We’ve all been in this situation before: we wake up after a night of fun and merriment with a terrible hangover. Normally we’d blame this hangover on ourselves, admitting we probably indulged a bit too much, but this time was different, because we seem to remember one of the guests saying the bottle they brought was pretty cheap, it even came in a jug. That must be the culprit we tell ourselves, cheap wine always results in a bad hangover. But that statement isn’t necessarily true.
Part of this myth originates from the understanding that cheap liquors do often cause worse hangovers, thanks to congeners, also known as fusil oils. These congeners are impurities that our bodies don’t easily process, meaning we need a lot of water to try and flush them out. But often we don’t drink enough water, which means we wind up with a hangover. These congeners are more likely to exist in lower-quality liquors – which are often on the cheaper side – and that’s primarily where the myth that all cheap alcohol causes hangovers comes from. While it is generally true for liquor, it doesn’t always hold true for wine.
All wine can cause a hangover if enough of it is consumed, so why do we normally equate cheap wine with being more likely to cause a hangover than a wine that’s expensive? The main culprit here is sugar. In certain cheap wines, sugar is used to mask the flavors of the lower-quality fruit; this sugar is what creates that pounding headache the next day, because as our body tries to flush both the alcohol and sugar out of our system, it winds up working overtime, pulling water from anywhere it can find it, including our heads. This dehydration is what can cause such a bad hangover, but even some expensive wines can be very high in sugar, and you’re just as likely to be badly hungover the next day by consuming those bottles.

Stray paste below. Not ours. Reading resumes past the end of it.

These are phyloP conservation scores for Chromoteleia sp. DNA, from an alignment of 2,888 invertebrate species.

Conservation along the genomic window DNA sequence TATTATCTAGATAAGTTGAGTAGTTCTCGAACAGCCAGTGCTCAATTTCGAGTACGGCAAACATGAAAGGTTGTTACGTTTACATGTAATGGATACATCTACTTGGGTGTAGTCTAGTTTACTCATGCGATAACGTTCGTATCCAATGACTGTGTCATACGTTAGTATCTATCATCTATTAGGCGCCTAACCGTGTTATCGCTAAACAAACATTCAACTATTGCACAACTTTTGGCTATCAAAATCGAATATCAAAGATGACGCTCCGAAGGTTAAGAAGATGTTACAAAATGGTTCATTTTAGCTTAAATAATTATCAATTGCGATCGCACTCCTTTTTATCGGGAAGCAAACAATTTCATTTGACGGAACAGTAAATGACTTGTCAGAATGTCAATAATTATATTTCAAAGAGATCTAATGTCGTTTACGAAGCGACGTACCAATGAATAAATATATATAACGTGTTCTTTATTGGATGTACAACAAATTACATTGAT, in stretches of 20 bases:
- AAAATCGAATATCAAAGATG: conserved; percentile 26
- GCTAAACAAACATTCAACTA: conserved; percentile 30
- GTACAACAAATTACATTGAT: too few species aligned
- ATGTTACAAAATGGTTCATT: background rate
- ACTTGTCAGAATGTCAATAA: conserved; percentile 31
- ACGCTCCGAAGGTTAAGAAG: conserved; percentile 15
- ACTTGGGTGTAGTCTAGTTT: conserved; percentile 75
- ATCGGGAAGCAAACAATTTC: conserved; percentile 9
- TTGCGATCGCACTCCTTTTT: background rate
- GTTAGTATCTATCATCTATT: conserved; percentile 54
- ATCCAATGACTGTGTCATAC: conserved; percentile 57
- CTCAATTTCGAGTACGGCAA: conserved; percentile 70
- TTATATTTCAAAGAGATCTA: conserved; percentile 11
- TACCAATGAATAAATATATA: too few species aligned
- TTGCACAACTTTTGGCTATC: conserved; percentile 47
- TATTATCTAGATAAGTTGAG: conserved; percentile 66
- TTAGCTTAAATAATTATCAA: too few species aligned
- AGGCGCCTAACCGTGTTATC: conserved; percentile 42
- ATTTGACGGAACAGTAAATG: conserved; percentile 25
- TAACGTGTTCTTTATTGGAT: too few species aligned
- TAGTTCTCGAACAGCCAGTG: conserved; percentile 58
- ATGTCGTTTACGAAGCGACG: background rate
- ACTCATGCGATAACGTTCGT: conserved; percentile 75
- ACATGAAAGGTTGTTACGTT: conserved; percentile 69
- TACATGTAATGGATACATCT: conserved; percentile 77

The other culprit when it comes to headaches and wines can be the tannins. Wines high in tannins can sometimes – but not always – interfere with serotonin levels, which can result in a headache. The reason cheap wines get blamed so often is because, just like with the sugar, in cheaper wines these tannins tend to be added or even synthetic, which can create the headache. But then again, even expensive wines that are naturally high in tannins can result in a pounding head if enough of that wine is consumed.
The good news is that in order to continue enjoying wine at any price point, simply trust your palate. Our palates are very sensitive to sweetness as well as the drying sensation created by tannins, so if the wine you’re drinking tastes overly sweet or your mouth is overly dry, either ensure you’re drinking plenty of water, or just don’t drink that wine. It’s much easier to approach wine this way, than to rule out all cheaper wines simply based on a myth.